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Macao science satellites begin study of South Atlantic Anomaly

By ZHAO LEI in Macao | chinadaily.com.cn | Updated: 2023-11-28 17:28

After six months of in-orbit trial operations, the Macao Science Satellite 1A and 1B satellites started formal operations on Tuesday.

Developed jointly by scientists from the Chinese mainland and Macao, they were put into orbit on May 21 by a Long March 2C rocket launched from the Jiuquan Satellite Launch Center in northwestern China's Gobi Desert.

During the past six months, the two satellites carried out a host of capability tests and worked well. Engineers compared their scientific data with information obtained by other spacecraft and data models and concluded that their mission payloads were working well.

Earlier this month, mission planners and experts from the China National Space Administration's Earth Observation and Data Center and the Macao University of Science and Technology reviewed the satellites' performance and decided they should start formal operations.

The satellite platforms were designed and built by the China Academy of Space Technology in Beijing and Northwestern Polytechnical University in Xi'an, Shaanxi province. The scientific equipment on the satellites, including a vector field magnetometer, an energetic electron spectrometer, a coupled dark state magnetometer and a solar X-ray detector, were provided by the State Key Laboratory of Lunar and Planetary Science at the Macao University of Science and Technology.

The two spacecraft are tasked with obtaining data on different layers in the South Atlantic by detecting the geomagnetic anomaly area, studying the origin and evolution of the geomagnetic field and the geomagnetic inversion mechanism, and drawing a high-precision and high-resolution geomagnetic map of the Earth's crust.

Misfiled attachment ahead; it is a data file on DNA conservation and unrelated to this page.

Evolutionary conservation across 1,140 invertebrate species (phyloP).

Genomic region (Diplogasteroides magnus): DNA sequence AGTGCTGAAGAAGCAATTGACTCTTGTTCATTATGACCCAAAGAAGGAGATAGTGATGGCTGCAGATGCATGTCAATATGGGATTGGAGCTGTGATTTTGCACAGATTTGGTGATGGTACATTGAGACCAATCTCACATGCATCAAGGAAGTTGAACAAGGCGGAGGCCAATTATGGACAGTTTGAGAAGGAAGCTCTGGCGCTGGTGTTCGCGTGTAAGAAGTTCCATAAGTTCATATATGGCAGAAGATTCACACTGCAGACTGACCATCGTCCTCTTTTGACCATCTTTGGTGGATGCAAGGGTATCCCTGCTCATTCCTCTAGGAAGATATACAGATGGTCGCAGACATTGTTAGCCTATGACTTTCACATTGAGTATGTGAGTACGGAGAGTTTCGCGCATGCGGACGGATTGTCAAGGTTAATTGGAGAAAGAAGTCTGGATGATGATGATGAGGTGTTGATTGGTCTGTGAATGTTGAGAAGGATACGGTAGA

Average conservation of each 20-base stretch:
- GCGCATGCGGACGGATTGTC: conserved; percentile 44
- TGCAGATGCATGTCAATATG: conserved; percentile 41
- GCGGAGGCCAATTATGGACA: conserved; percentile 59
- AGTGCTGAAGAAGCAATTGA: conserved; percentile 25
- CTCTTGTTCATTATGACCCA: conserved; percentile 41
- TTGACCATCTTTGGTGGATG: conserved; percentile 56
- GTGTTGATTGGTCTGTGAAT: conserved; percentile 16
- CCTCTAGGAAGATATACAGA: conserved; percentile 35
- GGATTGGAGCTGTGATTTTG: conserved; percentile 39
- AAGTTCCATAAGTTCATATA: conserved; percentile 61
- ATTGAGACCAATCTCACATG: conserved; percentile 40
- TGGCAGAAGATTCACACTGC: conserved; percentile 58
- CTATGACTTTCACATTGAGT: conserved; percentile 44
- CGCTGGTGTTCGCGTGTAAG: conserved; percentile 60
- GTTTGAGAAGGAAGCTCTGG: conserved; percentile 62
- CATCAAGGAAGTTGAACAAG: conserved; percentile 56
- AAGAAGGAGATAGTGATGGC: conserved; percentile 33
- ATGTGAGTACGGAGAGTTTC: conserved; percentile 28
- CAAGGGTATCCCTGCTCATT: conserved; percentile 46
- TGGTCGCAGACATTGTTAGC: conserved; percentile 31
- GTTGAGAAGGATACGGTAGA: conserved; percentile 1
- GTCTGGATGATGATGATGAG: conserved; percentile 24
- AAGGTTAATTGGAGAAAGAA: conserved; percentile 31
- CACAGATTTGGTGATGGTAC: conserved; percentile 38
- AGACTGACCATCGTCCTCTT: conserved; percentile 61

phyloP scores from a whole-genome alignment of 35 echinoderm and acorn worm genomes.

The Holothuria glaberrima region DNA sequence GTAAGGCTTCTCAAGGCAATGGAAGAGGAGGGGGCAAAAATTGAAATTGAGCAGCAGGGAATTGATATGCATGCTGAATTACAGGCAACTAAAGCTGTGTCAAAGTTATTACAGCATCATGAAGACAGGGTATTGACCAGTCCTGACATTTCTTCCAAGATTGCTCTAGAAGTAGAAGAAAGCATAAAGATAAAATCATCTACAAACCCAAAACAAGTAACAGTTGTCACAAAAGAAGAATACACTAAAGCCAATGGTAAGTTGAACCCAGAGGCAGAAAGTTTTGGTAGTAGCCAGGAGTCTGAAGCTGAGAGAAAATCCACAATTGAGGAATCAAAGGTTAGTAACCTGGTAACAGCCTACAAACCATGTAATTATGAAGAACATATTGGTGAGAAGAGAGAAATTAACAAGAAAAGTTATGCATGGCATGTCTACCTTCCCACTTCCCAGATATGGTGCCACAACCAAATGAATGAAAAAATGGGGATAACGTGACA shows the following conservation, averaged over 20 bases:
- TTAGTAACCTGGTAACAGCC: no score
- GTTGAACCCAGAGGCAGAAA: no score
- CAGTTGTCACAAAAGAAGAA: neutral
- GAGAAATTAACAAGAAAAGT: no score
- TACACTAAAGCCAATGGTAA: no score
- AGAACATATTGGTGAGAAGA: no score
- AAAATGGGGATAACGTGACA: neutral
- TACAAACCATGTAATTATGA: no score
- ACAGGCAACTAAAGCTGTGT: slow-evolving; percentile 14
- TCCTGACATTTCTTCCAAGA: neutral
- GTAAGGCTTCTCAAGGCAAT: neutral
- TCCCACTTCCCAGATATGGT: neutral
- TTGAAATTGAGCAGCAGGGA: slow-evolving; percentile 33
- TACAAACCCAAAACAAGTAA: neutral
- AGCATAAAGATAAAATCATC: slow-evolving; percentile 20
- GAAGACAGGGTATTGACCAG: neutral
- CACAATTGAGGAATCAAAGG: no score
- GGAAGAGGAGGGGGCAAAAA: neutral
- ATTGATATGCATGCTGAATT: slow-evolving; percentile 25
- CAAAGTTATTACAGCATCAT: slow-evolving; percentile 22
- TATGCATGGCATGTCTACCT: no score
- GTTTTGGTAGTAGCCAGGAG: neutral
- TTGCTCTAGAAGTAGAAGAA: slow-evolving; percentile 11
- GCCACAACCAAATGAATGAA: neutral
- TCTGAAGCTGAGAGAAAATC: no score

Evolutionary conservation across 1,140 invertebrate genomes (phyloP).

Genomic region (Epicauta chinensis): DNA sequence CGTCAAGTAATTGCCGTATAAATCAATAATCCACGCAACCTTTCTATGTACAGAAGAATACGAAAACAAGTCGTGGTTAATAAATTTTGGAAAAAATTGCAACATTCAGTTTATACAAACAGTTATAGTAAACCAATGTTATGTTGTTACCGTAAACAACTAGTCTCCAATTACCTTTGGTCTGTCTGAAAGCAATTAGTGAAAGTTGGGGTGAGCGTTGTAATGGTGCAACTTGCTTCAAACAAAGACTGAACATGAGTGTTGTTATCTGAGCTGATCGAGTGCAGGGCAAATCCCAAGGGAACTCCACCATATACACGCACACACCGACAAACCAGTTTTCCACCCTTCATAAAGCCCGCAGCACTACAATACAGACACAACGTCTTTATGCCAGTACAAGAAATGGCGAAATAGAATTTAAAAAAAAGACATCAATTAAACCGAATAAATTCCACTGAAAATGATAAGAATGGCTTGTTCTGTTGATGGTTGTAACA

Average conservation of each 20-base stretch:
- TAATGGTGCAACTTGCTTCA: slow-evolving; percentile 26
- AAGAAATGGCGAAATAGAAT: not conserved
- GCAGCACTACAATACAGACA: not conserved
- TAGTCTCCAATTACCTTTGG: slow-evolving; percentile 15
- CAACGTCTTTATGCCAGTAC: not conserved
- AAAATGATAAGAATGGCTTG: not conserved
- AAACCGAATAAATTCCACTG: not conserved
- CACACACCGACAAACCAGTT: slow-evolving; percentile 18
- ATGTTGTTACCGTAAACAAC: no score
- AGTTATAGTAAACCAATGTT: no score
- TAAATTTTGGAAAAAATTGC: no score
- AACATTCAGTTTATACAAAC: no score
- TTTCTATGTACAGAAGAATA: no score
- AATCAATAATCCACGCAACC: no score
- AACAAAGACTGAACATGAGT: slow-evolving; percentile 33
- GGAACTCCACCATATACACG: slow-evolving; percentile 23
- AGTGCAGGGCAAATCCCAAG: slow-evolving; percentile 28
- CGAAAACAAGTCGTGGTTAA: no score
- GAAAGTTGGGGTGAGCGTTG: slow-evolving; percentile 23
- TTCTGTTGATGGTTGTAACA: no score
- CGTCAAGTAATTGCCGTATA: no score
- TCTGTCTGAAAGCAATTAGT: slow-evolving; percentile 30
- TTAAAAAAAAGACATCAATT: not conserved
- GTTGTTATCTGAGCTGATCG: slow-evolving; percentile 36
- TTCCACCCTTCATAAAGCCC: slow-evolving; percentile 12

Their missions also include providing basic data for resource surveys and deep mineral development, and obtaining high-energy electronic information on the inner radiation zone over the South Atlantic.

The spacecraft are the world's first scientific satellites to be put into a near-equatorial orbit to study the space environment and geomagnetic field, specifically the South Atlantic Anomaly, from outer space.

The South Atlantic Anomaly is an area with a significantly weakened geomagnetic field and an associated increase in radiation activity. Its center lies off the coast of Brazil.

The scientific data will be used to improve the operational safety of spacecraft, space weather forecasting and research, and study the lithospheric magnetic field and the origin of the geomagnetic field.

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